http://groups.google.ru/group/comp.lang.javascript/browse_thread/thread/3a165e79d47fd347/8c5e17f2d8aba4cc?hl=en>

    There where explanations also.

    Shortly:

    - until we haven't control of {DontEnum} it's a bad idea to augmenting
    Object.prototype, 'cause everything (except some host objects are
    inherit from it);

    - using several 3rd-party libraries can make name conflicts, so in
    this case the good documentation should be.

    In all other cases - it, IMO, absolutely normal idea (if you're
    talking about own project) to augment native prototypes, 'cause it's
    in ideology of such dynamic languages. If some person strongly
    recommend to not do that, will be better if he'll recommend to use
    some static language.

    Some uses own namespace for this purpose, but again ideologically it
    better and clearer to write in OOP style such as `string.capitalize()`
    than that long `Ext.util.Format.capitalize(string)` written in
    procedural-style.

    About performance, `for...in` for arrays should be slower as analyzing
    prototype chain (thought, for some sparse we can get prototype chain
    analysis and via indexing for-loop - `for... k < length; k++`).

    So, this is not a bad idea. Always check and think yourself, don't
    simply agree just with "authority" meaning which statements that this
    a bad idea.

    /ds
     
    Dmitry A. Soshnikov, Nov 27, 2009
    #3
  4. wilq

    Jorge Guest

    On Nov 27, 3:02 pm, Richard Cornford <>
    wrote:
    > (...) The result is that the
    > first page of the developers' documentation for the application states
    > that nobody is _ever_ allowed to extend/modify the Array prototype.
    > That injunction is there because in that context it is known to be
    > necessary, but no arbitrary restrictions have been placed on other
    > prototypes. (...)


    Not allowed to extend Array.prototype but can extend Object.protoype ?
    --
    Jorge.
     
    Jorge, Nov 27, 2009
    #4
  5. On Nov 27, 2:21 pm, Jorge wrote:
    > On Nov 27, 3:02 pm, Richard Cornford wrote:
    >
    >> (...) The result is that the first page of the developers'
    >> documentation for the application states that nobody is
    >> _ever_ allowed to extend/modify the Array prototype. That
    >> injunction is there because in that context it is known
    >> to be necessary, but no arbitrary restrictions have been
    >> placed on other prototypes. (...)

    >
    > Not allowed to extend Array.prototype but can extend
    > Object.protoype ?


    If the environment is know not to contain any (non-filters)
    applications of for-in to ordinary objects what would be wrong with
    that?

    Richard.
     
    Richard Cornford, Nov 27, 2009
    #5
  6. wilq

    Jorge Guest

    On Nov 27, 3:45 pm, Richard Cornford <>
    wrote:
    > On Nov 27, 2:21 pm, Jorge wrote:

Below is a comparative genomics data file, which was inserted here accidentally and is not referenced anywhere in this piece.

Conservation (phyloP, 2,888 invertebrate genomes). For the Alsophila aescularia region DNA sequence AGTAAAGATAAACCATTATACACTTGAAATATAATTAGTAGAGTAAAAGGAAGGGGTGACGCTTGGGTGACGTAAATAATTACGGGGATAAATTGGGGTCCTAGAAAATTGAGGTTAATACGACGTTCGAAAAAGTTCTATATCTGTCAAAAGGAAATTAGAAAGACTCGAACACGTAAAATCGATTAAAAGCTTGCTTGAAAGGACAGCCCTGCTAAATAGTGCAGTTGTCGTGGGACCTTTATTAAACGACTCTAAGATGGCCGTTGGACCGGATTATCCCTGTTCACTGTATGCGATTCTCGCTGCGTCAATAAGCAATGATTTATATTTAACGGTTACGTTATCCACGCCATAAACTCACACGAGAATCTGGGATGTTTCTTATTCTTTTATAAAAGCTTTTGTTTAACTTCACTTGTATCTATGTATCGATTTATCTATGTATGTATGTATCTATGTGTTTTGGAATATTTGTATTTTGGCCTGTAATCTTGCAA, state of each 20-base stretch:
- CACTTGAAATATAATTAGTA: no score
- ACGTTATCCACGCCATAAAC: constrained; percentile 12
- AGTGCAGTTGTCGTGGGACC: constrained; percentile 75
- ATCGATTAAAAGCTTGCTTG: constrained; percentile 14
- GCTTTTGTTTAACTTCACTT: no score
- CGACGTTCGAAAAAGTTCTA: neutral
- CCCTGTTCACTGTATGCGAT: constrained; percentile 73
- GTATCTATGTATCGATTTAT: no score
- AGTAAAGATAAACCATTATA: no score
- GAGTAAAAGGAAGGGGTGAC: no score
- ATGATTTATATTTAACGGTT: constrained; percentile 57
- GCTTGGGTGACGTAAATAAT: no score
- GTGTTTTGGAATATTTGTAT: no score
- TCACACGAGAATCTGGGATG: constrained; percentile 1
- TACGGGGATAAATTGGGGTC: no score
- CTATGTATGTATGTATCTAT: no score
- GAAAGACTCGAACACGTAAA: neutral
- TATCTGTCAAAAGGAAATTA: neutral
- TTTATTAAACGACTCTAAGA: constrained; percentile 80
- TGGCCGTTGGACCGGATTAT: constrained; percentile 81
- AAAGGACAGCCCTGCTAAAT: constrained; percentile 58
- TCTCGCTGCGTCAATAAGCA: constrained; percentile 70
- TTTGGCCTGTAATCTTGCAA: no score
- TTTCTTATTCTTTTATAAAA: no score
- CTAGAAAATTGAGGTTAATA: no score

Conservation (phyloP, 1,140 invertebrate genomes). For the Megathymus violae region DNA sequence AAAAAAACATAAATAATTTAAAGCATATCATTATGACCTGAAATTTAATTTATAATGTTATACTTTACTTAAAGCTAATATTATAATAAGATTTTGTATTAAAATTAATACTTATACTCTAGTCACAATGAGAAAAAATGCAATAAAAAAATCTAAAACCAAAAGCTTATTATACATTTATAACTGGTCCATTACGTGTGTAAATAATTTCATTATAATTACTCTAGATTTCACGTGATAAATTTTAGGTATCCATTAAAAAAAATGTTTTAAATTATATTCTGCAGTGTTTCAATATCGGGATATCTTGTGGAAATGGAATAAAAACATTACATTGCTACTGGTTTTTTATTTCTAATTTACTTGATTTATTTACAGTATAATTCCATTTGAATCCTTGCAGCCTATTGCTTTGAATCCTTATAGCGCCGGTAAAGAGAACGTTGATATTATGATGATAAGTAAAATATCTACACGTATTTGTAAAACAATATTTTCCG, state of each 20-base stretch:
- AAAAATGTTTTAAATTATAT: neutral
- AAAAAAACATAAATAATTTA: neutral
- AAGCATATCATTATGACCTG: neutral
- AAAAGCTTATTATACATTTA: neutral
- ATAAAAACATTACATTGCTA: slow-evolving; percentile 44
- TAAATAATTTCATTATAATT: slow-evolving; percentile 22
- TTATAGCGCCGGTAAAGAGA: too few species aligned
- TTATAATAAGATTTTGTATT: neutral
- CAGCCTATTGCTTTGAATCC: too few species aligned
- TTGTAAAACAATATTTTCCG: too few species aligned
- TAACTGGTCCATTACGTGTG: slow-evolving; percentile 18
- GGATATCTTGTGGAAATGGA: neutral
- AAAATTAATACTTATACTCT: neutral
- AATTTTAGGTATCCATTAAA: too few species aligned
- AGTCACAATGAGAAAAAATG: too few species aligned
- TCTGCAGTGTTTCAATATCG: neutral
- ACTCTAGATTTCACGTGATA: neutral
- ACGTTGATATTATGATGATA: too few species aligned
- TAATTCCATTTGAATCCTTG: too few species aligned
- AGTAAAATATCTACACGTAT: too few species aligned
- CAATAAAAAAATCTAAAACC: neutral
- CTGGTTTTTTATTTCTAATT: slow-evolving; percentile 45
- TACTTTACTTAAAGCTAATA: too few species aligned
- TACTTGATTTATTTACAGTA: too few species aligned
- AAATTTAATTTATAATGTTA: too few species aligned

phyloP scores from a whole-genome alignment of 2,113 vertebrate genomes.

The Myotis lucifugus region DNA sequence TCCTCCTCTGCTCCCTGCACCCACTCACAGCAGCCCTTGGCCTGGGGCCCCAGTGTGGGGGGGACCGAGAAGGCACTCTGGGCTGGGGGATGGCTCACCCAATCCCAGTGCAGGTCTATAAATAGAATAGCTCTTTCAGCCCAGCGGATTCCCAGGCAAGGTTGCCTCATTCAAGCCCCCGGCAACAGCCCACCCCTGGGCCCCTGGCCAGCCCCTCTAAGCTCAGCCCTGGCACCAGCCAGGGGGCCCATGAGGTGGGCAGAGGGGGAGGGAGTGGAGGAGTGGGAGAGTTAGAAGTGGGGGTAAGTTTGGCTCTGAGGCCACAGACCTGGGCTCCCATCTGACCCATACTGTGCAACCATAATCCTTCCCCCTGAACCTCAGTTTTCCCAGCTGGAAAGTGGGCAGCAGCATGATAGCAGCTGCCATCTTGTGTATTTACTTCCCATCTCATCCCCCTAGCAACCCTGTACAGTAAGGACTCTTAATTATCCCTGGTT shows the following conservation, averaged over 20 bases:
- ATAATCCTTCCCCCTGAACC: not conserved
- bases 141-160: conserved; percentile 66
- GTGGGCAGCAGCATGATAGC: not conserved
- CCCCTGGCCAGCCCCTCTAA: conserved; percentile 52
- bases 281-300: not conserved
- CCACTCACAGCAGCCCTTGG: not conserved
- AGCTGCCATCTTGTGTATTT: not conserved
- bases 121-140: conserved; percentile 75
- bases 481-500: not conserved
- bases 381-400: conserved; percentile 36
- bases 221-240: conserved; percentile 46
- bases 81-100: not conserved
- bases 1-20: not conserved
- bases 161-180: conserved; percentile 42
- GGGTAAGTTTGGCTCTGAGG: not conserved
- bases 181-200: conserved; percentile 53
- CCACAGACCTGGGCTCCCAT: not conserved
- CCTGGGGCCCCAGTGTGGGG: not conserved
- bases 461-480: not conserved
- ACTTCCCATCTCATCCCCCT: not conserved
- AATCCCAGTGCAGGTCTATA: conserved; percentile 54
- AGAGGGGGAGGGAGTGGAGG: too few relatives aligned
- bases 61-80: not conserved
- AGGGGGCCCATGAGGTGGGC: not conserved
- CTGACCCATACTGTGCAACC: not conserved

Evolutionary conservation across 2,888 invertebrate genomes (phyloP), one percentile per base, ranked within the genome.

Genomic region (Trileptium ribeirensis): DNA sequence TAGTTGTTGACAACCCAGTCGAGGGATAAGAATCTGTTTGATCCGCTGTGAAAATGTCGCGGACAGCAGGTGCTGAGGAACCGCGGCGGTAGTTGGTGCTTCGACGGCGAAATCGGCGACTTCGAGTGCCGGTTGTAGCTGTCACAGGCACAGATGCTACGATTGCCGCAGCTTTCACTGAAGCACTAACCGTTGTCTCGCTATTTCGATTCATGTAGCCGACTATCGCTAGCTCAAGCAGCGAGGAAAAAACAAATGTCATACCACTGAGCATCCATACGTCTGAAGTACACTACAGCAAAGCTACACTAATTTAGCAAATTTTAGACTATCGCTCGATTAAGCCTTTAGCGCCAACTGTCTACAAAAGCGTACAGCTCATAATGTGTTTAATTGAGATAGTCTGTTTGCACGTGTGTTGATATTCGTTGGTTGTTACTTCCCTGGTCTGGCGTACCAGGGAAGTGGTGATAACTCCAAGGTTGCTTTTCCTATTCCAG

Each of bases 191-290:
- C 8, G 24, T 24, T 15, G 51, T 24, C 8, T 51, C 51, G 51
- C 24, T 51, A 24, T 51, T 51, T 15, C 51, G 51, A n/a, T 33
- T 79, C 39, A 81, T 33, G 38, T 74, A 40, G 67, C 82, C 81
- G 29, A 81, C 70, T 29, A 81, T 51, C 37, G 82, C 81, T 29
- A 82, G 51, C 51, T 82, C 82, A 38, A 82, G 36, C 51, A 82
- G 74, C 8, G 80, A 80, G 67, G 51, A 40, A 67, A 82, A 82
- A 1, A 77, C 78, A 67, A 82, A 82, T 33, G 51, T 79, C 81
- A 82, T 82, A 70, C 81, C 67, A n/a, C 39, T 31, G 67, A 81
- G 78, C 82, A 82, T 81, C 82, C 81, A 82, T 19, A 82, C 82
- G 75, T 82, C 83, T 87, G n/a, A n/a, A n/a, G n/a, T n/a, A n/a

>
    > > On Nov 27, 3:02 pm, Richard Cornford wrote:

    >
    > >> (...) The result is that the first page of the developers'
    > >> documentation for the application states that nobody is
    > >> _ever_ allowed to extend/modify the Array prototype. That
    > >> injunction is there because in that context it is known
    > >> to be necessary, but no arbitrary restrictions have been
    > >> placed on other prototypes. (...)

    >
    > > Not allowed to extend Array.prototype but can extend
    > > Object.protoype ?

    >
    > If the environment is know not to contain any (non-filters)
    > applications of for-in to ordinary objects what would be wrong with
    > that?


    That [] instances inherit from Object.prototype too and you're not
    filtering for..ins in [] instances ?
    --
    Jorge.
     
    Jorge, Nov 27, 2009
    #6
  7. On Nov 27, 3:24 pm, Jorge wrote:
    > On Nov 27, 3:45 pm, Richard Cornford wrote:
    >> On Nov 27, 2:21 pm, Jorge wrote:
    >>> On Nov 27, 3:02 pm, Richard Cornford wrote:
    >>>> (...) The result is that the first page of the developers'
    >>>> documentation for the application states that nobody is
    >>>> _ever_ allowed to extend/modify the Array prototype. That
    >>>> injunction is there because in that context it is known
    >>>> to be necessary, but no arbitrary restrictions have been
    >>>> placed on other prototypes. (...)

    >
    >> > Not allowed to extend Array.prototype but can extend
    >> > Object.protoype ?

    >
    >> If the environment is know not to contain any (non-filters)
    >> applications of for-in to ordinary objects what would be wrong
    >> with that?

    >
    > That [] instances inherit from Object.prototype too and you're not
    > filtering for..ins in [] instances ?


    Yes, that is a good point.

    Richard.
     
    Richard Cornford, Nov 27, 2009
    #7
  8. wilq

    wilq Guest

    I warmly thank you for sharing your wisdom :)

    To be honest I got the same feeling about this subject, but I wanted
    to make sure that I did not forget about something... Thanks again for
    your time spent writing answer !

    Cheers,
    wilq32
     
    wilq, Nov 29, 2009
    #8